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Becoming a softball coach in a college or university usually takes a lot of experience, determination, and networking, as well as at least some formal education in sports or coaching more generally. This can be a challenging career path since there aren’t always openings, and in many cases you’ll have to move to wherever the job is. Not all schools have softball teams, and those that do don’t always see much turnover. Competition for positions can be intense, too. Having experience as a player yourself is almost always required, and previous coaching experience is usually very advantageous. It’s often easiest to start out coaching at a junior college or in a lower-division setting to gain experience and to begin setting a record. It’s rare for top-tier schools to hire coaches who are unknown. Networking with athletic department representatives and hiring managers can help make schools aware of your skills, too, which can help you land the job you want.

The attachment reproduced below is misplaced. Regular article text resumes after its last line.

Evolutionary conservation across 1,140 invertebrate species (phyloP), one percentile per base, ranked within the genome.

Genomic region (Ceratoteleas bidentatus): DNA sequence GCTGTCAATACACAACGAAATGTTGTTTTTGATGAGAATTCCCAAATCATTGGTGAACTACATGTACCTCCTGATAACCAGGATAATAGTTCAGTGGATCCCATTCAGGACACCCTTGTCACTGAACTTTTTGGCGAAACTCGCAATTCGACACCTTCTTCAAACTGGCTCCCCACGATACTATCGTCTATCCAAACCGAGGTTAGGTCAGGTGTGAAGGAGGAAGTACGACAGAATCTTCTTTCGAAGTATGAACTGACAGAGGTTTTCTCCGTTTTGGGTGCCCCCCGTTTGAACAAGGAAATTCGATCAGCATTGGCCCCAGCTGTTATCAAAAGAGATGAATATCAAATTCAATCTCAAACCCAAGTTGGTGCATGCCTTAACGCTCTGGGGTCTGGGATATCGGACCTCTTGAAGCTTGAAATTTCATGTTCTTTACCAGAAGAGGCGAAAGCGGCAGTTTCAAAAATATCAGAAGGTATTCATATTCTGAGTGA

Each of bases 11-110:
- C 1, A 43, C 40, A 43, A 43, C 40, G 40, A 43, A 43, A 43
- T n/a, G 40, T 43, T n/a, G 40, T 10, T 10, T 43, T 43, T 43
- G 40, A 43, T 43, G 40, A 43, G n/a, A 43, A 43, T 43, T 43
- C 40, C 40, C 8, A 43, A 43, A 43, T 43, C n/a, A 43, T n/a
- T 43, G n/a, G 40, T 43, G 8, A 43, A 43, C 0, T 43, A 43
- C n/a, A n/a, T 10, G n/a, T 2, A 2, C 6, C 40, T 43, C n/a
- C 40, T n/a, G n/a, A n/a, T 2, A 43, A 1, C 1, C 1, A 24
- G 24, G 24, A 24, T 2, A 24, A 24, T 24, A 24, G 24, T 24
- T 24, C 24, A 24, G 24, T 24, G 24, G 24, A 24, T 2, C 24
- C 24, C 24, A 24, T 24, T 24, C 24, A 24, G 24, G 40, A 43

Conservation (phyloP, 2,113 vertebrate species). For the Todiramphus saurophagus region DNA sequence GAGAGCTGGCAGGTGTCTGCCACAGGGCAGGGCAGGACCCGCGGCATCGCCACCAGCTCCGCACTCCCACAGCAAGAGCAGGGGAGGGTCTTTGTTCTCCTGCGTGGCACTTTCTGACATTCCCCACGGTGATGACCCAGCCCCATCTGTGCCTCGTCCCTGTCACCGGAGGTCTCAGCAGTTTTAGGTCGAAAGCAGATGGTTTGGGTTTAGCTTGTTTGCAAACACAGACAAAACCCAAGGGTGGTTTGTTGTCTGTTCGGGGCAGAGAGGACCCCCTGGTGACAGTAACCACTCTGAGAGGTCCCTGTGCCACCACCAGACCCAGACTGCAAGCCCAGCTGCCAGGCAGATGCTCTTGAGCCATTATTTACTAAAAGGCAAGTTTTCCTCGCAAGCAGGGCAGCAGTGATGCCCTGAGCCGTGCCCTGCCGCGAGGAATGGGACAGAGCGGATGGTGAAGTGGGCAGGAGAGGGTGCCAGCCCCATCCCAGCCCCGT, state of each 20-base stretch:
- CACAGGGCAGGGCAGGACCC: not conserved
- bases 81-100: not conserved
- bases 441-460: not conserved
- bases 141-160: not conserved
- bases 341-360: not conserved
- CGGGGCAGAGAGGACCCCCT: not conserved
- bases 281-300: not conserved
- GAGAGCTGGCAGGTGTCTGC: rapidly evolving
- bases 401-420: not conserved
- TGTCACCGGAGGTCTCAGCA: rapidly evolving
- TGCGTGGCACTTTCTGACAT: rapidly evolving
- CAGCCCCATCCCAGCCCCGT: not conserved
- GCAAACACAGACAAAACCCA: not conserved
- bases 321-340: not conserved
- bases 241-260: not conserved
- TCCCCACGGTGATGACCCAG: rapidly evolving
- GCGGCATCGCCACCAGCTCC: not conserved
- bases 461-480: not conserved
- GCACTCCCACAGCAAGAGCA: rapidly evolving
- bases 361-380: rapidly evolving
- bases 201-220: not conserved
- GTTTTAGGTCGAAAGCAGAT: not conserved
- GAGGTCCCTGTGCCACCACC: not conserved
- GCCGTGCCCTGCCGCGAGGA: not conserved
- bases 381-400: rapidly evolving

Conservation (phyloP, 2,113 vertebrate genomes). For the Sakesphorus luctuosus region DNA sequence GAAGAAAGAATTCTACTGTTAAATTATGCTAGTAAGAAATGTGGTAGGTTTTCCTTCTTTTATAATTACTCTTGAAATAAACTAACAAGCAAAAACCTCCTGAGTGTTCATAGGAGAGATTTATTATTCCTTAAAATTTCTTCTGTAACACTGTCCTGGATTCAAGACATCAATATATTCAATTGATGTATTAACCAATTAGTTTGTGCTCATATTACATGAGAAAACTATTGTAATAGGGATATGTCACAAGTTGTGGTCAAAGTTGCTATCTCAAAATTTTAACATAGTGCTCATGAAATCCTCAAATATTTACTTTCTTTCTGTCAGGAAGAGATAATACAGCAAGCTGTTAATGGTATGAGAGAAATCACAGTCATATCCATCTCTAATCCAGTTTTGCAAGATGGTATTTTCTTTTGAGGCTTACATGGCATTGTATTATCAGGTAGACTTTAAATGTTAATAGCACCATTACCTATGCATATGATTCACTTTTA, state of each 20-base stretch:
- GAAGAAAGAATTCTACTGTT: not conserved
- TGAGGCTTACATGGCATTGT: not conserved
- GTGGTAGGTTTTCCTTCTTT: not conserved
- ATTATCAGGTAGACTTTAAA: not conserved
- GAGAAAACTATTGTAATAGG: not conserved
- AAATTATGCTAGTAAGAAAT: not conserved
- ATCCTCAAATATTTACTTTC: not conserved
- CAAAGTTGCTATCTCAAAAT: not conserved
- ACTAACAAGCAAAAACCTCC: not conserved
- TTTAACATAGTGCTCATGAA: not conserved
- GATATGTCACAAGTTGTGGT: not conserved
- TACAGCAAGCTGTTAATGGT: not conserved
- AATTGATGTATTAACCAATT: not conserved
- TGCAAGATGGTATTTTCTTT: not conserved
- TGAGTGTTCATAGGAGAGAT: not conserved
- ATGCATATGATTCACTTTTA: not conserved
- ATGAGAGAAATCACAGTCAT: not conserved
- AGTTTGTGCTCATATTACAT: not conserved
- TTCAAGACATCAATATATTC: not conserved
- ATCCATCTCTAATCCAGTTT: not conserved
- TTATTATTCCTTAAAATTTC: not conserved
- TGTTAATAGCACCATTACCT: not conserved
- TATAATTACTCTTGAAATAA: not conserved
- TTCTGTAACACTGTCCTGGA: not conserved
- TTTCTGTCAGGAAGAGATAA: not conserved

Many colleges have sports teams, and the coaching staff is an important part of this enterprise. In addition to recruiting and training student players, coaches are also responsible for giving players the dynamic support they need to win on the field while still succeeding in the classroom. Not all colleges have softball teams, and while it’s possible to get a job as a coach at a school that wants to start one, your search will be easier if you target schools that already have developed programs.
Almost all college softball coaches were college softball players themselves at some point. Many also played or still play in organized leagues or teams. Playing the game yourself is often one of the best ways to really know how its rules work and how to implement different strategies. A strong record as a player is often an added bonus. Many schools are interested in recruiting former stars to coach, since an outstanding record often speaks to a deep understanding and appreciation of the game.
Experience working with teams is usually also essential to become a college softball coach. A first-time coach will likely have to start as a part-time assistant at a Division III or NAIA school. It can also help to start out as a high school softball coach to build experience first. Part-time college coaching positions are often filled by former players trying to work their way up in the ranks, which is where previous playing experience can help immensely.